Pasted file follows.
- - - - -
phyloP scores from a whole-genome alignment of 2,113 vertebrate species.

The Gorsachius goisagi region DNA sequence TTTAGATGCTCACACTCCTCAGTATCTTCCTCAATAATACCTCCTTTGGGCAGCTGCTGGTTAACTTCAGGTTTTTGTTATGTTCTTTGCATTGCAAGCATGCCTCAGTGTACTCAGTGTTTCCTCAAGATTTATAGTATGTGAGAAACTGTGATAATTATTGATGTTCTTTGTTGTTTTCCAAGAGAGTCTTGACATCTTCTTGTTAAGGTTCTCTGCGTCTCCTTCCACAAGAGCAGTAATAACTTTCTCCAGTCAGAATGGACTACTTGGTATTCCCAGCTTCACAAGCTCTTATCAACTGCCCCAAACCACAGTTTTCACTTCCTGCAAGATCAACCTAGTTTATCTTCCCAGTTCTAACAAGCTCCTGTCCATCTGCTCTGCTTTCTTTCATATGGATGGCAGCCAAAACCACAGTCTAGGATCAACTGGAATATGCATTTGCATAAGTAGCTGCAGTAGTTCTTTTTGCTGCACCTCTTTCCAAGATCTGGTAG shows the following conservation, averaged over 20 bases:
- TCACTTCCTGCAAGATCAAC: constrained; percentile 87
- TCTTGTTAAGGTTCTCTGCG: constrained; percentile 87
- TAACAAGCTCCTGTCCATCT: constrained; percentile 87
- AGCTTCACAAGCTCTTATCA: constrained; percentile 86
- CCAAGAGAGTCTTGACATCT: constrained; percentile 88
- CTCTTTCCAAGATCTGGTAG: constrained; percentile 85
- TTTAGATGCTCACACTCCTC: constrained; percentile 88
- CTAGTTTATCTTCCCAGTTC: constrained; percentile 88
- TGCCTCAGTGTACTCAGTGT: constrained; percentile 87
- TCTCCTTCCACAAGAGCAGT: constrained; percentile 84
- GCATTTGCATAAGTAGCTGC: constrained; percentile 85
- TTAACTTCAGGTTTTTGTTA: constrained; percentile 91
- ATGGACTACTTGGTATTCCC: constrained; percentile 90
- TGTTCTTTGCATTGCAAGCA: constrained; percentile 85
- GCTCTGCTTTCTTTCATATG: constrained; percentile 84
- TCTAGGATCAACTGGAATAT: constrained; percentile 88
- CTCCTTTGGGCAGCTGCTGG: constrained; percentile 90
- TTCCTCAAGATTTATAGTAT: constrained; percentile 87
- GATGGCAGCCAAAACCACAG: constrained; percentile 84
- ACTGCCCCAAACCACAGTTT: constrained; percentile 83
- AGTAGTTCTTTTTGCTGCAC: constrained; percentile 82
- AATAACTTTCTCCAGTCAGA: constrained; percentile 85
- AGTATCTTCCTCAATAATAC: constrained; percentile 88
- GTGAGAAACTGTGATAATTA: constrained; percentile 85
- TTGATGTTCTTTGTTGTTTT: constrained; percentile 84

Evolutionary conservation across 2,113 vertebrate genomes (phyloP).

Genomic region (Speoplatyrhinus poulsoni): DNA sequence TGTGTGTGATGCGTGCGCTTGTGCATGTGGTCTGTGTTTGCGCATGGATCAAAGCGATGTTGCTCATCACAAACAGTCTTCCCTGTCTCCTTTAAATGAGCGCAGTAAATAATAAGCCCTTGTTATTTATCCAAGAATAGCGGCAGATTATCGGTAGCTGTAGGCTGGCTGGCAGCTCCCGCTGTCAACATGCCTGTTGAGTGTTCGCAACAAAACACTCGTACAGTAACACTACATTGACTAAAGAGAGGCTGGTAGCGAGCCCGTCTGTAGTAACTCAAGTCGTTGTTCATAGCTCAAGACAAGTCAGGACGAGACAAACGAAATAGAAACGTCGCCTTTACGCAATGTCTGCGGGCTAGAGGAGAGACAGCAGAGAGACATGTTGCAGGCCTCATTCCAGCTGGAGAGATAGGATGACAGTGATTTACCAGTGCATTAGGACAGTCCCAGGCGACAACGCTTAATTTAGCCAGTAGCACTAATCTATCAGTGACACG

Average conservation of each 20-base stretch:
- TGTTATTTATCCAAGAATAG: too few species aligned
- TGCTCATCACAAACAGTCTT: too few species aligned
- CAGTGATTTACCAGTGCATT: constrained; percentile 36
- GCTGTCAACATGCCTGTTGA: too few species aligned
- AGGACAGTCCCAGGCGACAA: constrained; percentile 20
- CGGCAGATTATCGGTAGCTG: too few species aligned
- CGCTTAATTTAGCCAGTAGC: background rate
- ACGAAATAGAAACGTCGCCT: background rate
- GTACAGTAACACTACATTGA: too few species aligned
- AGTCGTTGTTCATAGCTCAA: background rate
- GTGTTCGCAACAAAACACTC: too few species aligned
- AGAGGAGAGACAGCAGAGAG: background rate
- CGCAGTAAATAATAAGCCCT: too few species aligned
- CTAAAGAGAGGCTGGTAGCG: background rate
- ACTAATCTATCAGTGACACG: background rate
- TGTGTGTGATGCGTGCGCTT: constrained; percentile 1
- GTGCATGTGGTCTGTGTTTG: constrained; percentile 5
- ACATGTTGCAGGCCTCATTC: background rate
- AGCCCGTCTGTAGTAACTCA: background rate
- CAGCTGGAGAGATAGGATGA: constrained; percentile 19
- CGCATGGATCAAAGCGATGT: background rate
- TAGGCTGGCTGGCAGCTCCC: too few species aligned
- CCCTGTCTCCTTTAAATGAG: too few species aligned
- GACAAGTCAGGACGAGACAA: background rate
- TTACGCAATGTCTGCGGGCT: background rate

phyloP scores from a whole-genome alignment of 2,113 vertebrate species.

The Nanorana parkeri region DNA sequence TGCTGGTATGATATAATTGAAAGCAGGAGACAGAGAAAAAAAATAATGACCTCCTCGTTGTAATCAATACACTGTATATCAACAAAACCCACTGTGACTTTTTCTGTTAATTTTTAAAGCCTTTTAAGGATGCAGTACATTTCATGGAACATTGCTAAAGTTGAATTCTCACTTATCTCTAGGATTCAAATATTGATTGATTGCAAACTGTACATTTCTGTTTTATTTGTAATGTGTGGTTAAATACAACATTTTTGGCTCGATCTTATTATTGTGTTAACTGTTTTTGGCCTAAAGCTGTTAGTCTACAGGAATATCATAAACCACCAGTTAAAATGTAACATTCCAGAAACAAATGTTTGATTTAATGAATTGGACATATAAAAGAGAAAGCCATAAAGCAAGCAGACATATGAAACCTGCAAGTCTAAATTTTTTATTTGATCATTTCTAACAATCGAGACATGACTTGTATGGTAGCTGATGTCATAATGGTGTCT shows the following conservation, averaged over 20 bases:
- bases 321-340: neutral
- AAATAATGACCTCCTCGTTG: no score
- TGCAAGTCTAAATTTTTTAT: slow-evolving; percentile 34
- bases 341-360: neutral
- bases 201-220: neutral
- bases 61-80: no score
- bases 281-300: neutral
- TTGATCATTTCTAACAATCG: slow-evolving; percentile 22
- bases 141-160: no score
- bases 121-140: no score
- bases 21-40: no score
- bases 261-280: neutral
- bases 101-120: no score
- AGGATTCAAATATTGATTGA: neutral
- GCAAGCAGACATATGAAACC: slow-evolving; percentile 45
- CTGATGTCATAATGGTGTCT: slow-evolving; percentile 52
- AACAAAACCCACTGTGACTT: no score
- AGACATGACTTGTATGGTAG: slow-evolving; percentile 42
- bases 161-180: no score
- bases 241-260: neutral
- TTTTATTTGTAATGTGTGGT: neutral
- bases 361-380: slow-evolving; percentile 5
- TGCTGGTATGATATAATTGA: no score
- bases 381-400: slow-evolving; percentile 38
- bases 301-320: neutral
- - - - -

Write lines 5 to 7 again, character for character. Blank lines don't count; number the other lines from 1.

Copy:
- TAACAAGCTCCTGTCCATCT: constrained; percentile 87
- AGCTTCACAAGCTCTTATCA: constrained; percentile 86
- CCAAGAGAGTCTTGACATCT: constrained; percentile 88